Douglas Gageby, who was regarded as “a colossus of Irish journalism”, has died in Dublin aged 85.
He was twice editor of the Irish Times, from 1963 to 1974, and later from 1977 to 1986.
- September 21, 2020
- September 15, 2020
- August 25, 2020
During his first stint as editor, the circulation of the paper increased from 35,000 to 69,500.
Of Northern Ireland Protestant origin, Gageby went south to study at Trinity College Dublin, where he interrupted his law degree during the Second World War to join the Irish Army, serving as a lieutenant in military intelligence.
He began his journalistic career immediately after the war as a reporter and sub-editor on the Irish Press daily newspaper.
He was appointed assistant editor of the newly founded Sunday Press in 1949. Two years later, Gageby became editor-in-chief of the Irish News Agency, which had just been set up by the government of the day. In 1954, he returned to the Irish Press group to become editor of the new evening paper, the Evening Press, which was a resounding success, having on its staff journalists such as Tim Pat Coogan, now a prolific author.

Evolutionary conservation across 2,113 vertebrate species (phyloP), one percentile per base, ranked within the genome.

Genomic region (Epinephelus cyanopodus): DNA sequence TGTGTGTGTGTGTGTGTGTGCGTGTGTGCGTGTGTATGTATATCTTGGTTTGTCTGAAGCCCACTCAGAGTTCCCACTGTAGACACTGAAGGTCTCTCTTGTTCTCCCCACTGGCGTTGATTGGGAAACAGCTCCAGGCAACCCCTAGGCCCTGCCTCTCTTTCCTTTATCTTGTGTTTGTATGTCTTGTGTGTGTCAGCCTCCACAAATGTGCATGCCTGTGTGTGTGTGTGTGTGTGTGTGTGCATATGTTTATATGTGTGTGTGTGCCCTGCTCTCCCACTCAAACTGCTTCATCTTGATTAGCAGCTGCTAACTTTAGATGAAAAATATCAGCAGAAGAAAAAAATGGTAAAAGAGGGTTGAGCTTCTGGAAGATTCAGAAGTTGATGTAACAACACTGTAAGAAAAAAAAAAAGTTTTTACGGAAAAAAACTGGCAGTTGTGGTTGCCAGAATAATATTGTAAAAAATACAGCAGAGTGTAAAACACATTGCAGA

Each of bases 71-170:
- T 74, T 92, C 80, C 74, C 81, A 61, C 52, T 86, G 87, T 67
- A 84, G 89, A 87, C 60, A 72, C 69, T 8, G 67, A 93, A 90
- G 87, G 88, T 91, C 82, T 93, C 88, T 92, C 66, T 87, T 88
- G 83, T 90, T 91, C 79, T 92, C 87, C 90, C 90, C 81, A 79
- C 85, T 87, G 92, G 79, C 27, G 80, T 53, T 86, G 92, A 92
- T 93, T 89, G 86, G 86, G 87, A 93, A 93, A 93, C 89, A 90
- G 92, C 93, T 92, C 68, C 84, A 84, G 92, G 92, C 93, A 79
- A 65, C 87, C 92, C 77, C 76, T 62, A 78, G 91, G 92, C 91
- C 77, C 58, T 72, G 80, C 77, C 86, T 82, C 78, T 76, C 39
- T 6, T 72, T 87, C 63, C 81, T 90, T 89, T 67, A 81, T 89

Five years later, Gageby was offered the job of joint managing director of the Irish Times. He retired in 1974 but was recalled to the editorial chair three years later to reverse the slide in the newspaper’s circulation.
Even after his second retirement, in 1986, Gageby insisted: “I am still a journalist. I’ll die a journalist.”
Throughout his life, Gageby avoided the cocktail circuit, saying that too much contact with those in power could inhibit the writing of editorials, which he did almost daily.
Irish Times editor Geraldine Kennedy described Gageby as a “journalistic icon to all of us who knew him”. He had, she added, “moulded and shaped the Irish Times and the best of Irish journalism for most of the latter half of the 20th century”.
Seamus Dooley, Irish secretary of the NUJ, said: “We in the NUJ are forever in his debt for his strict adherence to the concept of editorial independence.
“His decision to give evidence on behalf of Liz Allen and the Irish Independent in a landmark case concerning the protection of sources was a forthright exposition of the rights of journalists, and he treated the court to an erudite, provocative and at times quite comic thesis on the operation of the Official Secrets Act.”
The Irish Times editor who succeeded Gageby, Conor Brady, recalled that over a drink 20 years ago, Gageby had confided to him that when he died, no one would know about it until four days later when his funeral would have taken place.
It was as he wished. He died on 24 June. His death notice and obituary appeared on 28 June.
His funeral was a private family one as he had requested. Gageby is survived by daughters Sally and Susan, a judge of the Irish Supreme Court, and sons John and Patrick, a senior counsel.